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romeo_longsword

Ranger and Paladin

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Solution: Disallow anyone to take the Paladin class, and only allow them to use the Divine Champion Prestige Class or at least some sort of variant. This I believe is Sammael's house rule.

 

After all, it doesn't make sense that only good Gods get holy knights. Don't talk about blackguards, because I think blackguards are lame. With the whole lawful good thing pitched out, you can now make a campaign based more on dogmatic religion and opposing ideologies instead of the whole good/evil/law/chaos thing. Moral ambiguity rocks!

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As a DM/GM/ST I feel the need to break down rules and look for exploits.  As such, I constantly look for loopholes players might use, etc.

 

I've never played a Paladin, nor do I have any desire to do so.  I like playing hero characters, but I think the Paladin class isn't balanced personally.

 

Nothing is really balanced in D&D.

 

Paladins are balanced by their "severe" roleplaying limitations.

 

if you don't think "lawful good" is a limitation, you're not playing it right :p

I'm not a big fan of the alignment system. I really prefer morality path systems.

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As a DM/GM/ST I feel the need to break down rules and look for exploits.  As such, I constantly look for loopholes players might use, etc.

 

I've never played a Paladin, nor do I have any desire to do so.  I like playing hero characters, but I think the Paladin class isn't balanced personally.

 

Nothing is really balanced in D&D.

 

Paladins are balanced by their "severe" roleplaying limitations.

 

if you don't think "lawful good" is a limitation, you're not playing it right :)

 

Unless you are a what they called a role-playing nazie, there is no right or wrong way to role-play. :)

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Unless you are a what they called a role-playing nazie, there is no right or wrong way to role-play. :)

 

Riiiiiiiiiiiiiiiight. :rolleyes:

 

Nice generalization.... I'm guessing you're a rollplayer ;)

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Unless you are a what they called a role-playing nazie, there is no right or wrong way to role-play. :)

 

Riiiiiiiiiiiiiiiight. :rolleyes:

 

Nice generalization.... I'm guessing you're a rollplayer ;)

 

?

 

You seems to be pressured to name other players non-roleplayer.

 

Guess what you may, I am a romantic role-player, built to smite RP nazi such as yourself. :) By RP nazi I mean, one that EXPECT how others to play their characters in a certain way, or, believing naming themselves a role-player if though its some superior status. But really? I welcome everyone. :)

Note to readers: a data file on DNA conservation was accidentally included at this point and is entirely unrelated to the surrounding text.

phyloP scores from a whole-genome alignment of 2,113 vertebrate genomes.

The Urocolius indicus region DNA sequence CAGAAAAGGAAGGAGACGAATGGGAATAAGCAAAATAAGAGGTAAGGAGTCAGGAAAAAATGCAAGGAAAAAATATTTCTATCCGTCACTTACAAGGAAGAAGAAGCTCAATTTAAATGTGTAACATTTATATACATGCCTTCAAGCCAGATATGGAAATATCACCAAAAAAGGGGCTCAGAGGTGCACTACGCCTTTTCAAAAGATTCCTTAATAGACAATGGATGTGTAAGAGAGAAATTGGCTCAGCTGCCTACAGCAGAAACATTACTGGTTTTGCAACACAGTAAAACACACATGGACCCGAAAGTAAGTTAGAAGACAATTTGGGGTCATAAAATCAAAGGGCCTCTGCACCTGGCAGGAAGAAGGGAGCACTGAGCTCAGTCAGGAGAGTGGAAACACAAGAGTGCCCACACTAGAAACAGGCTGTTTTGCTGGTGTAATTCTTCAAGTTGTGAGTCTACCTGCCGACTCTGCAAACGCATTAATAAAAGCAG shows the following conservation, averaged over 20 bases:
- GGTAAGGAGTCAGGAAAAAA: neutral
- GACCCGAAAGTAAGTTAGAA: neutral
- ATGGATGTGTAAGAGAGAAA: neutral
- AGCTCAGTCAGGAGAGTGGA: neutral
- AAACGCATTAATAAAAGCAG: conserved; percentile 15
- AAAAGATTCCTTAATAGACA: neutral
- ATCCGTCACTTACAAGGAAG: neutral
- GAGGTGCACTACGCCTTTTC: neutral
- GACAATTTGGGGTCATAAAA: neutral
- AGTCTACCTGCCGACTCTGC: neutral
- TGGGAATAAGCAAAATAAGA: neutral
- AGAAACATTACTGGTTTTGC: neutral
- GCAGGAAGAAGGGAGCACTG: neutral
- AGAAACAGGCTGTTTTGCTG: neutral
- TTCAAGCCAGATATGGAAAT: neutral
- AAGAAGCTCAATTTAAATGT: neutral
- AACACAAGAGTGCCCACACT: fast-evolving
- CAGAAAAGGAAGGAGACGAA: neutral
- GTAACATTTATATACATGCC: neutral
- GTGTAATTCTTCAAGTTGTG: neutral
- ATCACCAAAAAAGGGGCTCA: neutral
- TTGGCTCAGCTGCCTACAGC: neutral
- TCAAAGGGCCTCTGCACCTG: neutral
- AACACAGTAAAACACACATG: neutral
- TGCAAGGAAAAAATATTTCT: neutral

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Now see, you're the one who started with the labeling... :rolleyes:

 

I just decided to run with it.

 

I am also really not happy with you labeling me a "nazi" in any format.

 

Now if assuming a person will take the disadvantages (and actually play them) that go along with the advantages of a character class makes me a "roleplaying *undefined term*" then so be it. In this case (a paladin) the character has a very specific set of limitations that go with it's advantages and model that are built into the ruleset.

 

If you want to be a powergaming muppet munchkin, that's fine, play as you want.

 

I am a romantic role-player, built to smite RP nazi such as yourself.

 

No, you're an annoying twit who likes to throw names around like you know what they mean without actually understanding what the people you are discussing things with are trying to say.

 

So based on that I only have two words for you.

 

Piss off.

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Wouldn't any "alignment" allow for roleplaying restrictions, then? I mean, that basically means a Chaotic Evil guy MUST always be bathat crazy, Chaotic Good people MUST resist "authority" and stick it up to the evil corporation MAN, True Neutral people MUST be totally balanced and reasonable and listen to both sides of the argument, Lawful Neutral people MUST not jaywalk, etc. etc. etc. So how is being "Lawful Good" a restriction on how powerful Paladins are?

 

Are you going to force the paladins to go NWN style and refuse any form of monetary reward for their good deeds in return for extra EXP? ROFLMAO.